Wait Your Turn to Soundcheck

 

When I have ran sound in the past, nothing is more obnoxious than trying to get proper levels, only to have everyone in the band is noodling around. I understand knobs get jostled about on your rig when you lug it to shows, but you’ll most likely have a chance to get your amp how you want it to sound if you just wait a moment. I know every room you play sounds different, and you’ll typically have to adjust accordingly, just don’t do it when the sound guy is trying to get the drums up and going. Honestly, drummers are the absolute worst. I often want to go up and just take all of their sticks away until it’s their turn to sound check, but they’d still have a kick and hi-hat they’d naturally start dicking around on, so it’s a lose-lose situation. But if you want to sound good in the front of house, get a proper monitor mix and sound as best as you can for the show, wait your damn turn to get levels, and don’t dick off!

 

Pay Attention

 

This applies on many levels. If you are up next to play and the band says “Hey guys, this is our last song!” take that time, if you must, to go have your smoke or grab a drink or whatever tickles your fancy. Don’t wait until they are getting their gear off stage, as at that point you’re just holding up the show. If your drums aren’t already assembled and your guitar pedals aren’t out of their gig bag, just go home. You’re putting the band after you even further behind schedule, and you’re just being inconsiderate. 

 

When the sound guy says “KICK!”, you give him the damn kick. If you didn’t hear the sound guy say “KICK” due to your guitar player trying to get his perfect tone, refer back to the “Wait Your Turn” paragraph. If the sound guy has to say “KICK!” three times before you hear it, you’re starting your whole set off on a bad foot.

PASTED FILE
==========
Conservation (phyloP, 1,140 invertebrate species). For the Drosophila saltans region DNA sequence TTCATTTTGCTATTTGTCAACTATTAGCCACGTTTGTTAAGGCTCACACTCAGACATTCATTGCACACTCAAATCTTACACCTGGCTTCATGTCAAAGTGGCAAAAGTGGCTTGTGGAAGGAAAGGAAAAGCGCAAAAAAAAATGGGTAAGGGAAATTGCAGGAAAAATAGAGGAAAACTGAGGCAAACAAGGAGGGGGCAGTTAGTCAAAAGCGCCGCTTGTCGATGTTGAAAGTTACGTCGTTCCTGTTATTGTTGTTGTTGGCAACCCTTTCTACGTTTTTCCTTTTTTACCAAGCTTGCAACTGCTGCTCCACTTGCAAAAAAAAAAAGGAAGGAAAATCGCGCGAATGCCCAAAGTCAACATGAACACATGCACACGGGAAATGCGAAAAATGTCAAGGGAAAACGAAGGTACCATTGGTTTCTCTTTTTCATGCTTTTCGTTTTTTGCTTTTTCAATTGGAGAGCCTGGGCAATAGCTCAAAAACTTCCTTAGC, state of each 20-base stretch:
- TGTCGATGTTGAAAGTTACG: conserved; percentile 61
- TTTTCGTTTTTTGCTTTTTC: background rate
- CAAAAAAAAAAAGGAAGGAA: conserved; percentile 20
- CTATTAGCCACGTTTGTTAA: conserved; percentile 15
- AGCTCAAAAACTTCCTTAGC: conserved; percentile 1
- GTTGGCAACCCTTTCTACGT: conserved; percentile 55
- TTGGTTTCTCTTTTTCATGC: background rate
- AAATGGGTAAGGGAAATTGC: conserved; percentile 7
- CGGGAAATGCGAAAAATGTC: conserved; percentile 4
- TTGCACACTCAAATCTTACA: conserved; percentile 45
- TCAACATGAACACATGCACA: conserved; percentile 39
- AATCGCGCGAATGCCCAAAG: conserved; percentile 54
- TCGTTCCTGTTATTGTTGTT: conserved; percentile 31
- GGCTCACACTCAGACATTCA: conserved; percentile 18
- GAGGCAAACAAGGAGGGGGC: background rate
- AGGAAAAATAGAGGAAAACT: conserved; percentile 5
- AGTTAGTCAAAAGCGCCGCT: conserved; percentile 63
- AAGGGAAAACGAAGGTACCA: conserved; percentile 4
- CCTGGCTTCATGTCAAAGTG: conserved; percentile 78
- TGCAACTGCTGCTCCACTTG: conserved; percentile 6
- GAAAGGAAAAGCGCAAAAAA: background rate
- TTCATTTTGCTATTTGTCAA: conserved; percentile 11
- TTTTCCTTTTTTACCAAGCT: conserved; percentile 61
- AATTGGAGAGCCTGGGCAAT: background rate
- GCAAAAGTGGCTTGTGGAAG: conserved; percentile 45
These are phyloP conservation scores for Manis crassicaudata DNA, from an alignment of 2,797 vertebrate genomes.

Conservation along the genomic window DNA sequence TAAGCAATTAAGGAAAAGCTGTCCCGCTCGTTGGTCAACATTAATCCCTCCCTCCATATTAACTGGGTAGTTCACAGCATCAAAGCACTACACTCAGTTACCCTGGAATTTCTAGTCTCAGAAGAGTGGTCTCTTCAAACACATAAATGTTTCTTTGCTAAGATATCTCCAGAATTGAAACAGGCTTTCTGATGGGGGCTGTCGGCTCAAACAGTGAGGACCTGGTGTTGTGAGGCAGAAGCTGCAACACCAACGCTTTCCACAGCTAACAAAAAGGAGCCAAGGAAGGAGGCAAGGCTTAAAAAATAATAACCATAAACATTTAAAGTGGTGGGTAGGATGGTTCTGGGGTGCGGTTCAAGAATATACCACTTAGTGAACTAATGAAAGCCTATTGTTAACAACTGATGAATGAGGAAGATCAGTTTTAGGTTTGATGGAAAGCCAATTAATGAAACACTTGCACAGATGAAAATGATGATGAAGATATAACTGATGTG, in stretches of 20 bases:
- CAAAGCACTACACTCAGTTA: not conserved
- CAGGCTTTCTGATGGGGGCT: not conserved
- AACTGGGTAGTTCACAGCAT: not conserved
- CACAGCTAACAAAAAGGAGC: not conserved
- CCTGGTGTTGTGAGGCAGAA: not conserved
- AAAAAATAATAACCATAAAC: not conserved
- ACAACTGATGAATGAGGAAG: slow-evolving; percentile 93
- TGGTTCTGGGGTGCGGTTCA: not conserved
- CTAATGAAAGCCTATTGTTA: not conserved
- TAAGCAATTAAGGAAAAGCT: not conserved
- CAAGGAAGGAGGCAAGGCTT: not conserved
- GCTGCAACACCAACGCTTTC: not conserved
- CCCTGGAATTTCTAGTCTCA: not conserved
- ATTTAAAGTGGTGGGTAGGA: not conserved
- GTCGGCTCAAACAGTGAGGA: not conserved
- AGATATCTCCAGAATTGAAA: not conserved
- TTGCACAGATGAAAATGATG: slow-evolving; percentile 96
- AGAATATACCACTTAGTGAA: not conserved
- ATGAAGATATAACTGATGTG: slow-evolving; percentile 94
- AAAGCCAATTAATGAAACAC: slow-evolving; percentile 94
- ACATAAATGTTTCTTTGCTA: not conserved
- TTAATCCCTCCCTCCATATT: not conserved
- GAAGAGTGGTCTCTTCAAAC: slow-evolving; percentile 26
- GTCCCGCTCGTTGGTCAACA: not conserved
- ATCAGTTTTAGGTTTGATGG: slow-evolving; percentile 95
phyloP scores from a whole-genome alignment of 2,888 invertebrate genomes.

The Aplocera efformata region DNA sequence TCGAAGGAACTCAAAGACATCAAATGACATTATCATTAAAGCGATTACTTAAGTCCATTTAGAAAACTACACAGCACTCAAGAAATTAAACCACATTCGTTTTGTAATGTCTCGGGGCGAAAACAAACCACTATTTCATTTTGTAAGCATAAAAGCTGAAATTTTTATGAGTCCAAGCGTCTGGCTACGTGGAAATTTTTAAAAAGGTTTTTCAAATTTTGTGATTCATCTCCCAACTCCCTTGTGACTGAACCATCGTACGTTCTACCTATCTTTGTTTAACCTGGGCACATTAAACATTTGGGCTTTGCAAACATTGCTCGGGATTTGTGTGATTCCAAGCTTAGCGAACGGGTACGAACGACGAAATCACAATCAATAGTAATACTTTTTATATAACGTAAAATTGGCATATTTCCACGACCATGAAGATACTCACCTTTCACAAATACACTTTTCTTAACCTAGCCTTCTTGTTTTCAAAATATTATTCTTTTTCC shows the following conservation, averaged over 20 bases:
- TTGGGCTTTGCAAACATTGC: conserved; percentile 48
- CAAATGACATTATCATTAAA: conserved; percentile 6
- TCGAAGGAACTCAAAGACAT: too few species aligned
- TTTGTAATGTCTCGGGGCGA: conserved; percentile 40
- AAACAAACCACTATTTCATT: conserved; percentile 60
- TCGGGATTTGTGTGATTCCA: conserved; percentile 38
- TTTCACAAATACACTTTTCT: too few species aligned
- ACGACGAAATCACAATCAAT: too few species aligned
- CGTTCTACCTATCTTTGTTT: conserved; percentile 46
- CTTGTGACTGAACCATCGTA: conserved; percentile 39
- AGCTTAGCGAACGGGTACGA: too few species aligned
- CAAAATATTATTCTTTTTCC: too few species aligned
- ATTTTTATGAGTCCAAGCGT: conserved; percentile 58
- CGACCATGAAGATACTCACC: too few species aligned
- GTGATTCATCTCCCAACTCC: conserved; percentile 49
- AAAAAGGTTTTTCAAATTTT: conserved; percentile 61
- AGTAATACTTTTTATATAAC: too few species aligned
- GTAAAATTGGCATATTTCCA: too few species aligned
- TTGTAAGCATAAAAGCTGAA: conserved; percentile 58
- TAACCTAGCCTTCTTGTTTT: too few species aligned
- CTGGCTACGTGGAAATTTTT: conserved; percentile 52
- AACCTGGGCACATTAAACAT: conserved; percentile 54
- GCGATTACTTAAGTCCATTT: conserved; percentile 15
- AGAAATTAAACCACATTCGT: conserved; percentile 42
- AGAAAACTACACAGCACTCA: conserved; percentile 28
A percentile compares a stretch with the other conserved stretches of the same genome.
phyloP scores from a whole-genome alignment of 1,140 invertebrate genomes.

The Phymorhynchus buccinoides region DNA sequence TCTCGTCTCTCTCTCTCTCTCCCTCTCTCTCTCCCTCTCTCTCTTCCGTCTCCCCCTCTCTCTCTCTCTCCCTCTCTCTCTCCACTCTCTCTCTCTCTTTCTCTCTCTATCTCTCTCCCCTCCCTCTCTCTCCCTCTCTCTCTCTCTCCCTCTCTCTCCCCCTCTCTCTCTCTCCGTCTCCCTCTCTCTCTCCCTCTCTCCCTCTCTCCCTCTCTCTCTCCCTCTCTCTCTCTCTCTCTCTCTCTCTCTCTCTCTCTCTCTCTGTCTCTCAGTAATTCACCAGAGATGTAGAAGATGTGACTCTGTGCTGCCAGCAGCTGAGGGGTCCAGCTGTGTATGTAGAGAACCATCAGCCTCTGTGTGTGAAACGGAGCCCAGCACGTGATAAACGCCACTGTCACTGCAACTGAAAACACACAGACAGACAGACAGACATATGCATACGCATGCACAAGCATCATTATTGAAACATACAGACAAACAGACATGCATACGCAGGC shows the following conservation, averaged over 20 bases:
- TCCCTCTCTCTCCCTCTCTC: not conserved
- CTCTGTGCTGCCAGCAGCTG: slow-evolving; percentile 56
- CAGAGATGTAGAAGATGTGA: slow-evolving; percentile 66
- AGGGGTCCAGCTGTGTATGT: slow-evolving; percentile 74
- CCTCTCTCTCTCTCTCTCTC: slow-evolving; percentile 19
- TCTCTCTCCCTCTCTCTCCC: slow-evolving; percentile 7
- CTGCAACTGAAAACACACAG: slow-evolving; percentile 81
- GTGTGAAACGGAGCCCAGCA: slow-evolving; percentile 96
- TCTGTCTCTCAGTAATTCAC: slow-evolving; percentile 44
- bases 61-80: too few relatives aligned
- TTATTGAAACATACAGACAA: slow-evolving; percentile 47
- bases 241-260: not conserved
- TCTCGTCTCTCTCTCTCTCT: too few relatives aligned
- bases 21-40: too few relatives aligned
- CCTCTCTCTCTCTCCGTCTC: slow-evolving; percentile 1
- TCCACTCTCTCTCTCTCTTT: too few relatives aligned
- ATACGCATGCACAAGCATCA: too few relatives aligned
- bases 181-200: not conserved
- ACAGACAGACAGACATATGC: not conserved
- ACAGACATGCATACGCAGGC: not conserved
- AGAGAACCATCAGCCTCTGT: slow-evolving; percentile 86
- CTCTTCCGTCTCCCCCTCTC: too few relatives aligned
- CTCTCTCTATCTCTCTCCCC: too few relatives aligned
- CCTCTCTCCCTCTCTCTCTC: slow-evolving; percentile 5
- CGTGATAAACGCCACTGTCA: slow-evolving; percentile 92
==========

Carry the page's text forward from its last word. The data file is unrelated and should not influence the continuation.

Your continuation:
Lastly, when the sound guy puts up fingers for “TWO MORE!”, you play two more. If he signals “LAST SONG!”, you play your last song. And if he motions he’s going to slit your throat, you stop playing, or he will slit your throat. Be looking for these hand signals. Don’t make him yell through the monitors, or cut the power completely. Once again, you’re being inconsiderate. One thing I’ve learned (the hard way) is people’s attention spans typically last 5, maybe 6 songs. After that, you’ll usually lose the crowd, so appropriate you set accordingly. In the same vein, if your songs are 10+ minutes long, you’re three songs in and the sound guy is cutting you off, it is time to get off stage.

 

Support Your Friends

 

The one thing that should go without saying is one of the biggest problems in the local scene today. Why the hell would someone come out to your show if you haven’t ever gone out to see theirs? SUPPORT YOUR FELLOW BANDS. This does not imply going to every show ever in your area (although I wouldn’t hate that), but simply make an effort to go to shows that you’re not playing. It should be obvious. I have been compiling a list of all the bands in the state of West Virginia, and there are four hundred bands on it so far, and it is constantly growing. I understand we all have lives and jobs and families, but if one person from each band in your respective area regularly came out to show, you would have a fantastic crowd all the time, let alone the non-musicians that are already in attendance. So even if it’s just once a month, go out to a show and show your support.

 

Don’t Ask to Borrow Gear After You Arrive at a Gig

 

It is one thing to coordinate before a show if you will be sharing a drum kit or a bass rig, and that is all well and good. It saves on teardown time between acts and helps simplify things. It is also a different situation when you are on stage and your amp decides to give out and another band, out of the kindness of their heart, lets you use theirs for the remainder of the set. All the same, don’t ever expect to be able to borrow someone’s gear. Some people are very protective over their $5,000 rig they have invested much and time and energy and money into, and I would be just as leery letting someone use expensive gear of my own. But if you arrive to a show without any cymbals, need to borrow a bass amp AND a bass, and your guitar amp poops out in the middle of your set, you should not be gigging out whatsoever. Take the time to save up and have reliable gear, and then get back into the game. Surprisingly, I have seen this denizens of times, and it is pure bullshit. I am a nice guy and I have let my gear get borrowed in these situations, only to have two guitar amps, a bass amp and bass all having to be fixed, and no one to reimburse me. So if you are playing a gig, make sure your gear is reliable.

 

Don’t Suck